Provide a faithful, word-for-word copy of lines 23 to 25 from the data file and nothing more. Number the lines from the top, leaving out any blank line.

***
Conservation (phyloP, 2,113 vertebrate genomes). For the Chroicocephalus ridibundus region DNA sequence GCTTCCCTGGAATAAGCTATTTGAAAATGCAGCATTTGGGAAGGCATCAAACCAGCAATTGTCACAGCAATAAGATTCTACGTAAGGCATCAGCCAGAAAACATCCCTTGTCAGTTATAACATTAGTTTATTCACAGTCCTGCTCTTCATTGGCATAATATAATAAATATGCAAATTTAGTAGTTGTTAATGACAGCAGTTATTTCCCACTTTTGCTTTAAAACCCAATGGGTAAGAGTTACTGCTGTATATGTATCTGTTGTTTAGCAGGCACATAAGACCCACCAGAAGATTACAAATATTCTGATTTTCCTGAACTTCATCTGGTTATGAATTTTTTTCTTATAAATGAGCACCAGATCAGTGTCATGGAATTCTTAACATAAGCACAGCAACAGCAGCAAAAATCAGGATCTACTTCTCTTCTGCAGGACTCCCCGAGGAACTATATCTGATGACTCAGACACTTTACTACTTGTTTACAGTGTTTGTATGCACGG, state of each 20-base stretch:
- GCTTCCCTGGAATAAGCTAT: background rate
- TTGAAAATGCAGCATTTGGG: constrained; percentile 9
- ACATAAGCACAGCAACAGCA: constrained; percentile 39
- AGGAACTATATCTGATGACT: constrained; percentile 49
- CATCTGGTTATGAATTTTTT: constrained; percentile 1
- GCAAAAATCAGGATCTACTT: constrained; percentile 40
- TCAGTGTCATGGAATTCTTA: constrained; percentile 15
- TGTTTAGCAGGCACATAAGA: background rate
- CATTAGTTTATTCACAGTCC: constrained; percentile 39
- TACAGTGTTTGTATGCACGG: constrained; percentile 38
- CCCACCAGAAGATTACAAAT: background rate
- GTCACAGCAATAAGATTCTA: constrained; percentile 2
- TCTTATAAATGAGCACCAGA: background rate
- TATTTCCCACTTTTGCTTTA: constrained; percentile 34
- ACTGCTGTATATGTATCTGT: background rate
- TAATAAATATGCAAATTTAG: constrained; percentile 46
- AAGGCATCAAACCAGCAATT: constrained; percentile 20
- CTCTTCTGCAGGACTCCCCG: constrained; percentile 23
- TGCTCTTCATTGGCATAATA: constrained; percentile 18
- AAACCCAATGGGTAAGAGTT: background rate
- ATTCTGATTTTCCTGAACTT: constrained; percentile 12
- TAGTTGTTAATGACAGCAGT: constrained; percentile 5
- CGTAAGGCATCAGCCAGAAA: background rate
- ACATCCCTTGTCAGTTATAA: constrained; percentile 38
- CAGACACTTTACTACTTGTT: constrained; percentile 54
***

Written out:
- TAGTTGTTAATGACAGCAGT: constrained; percentile 5
- CGTAAGGCATCAGCCAGAAA: background rate
- ACATCCCTTGTCAGTTATAA: constrained; percentile 38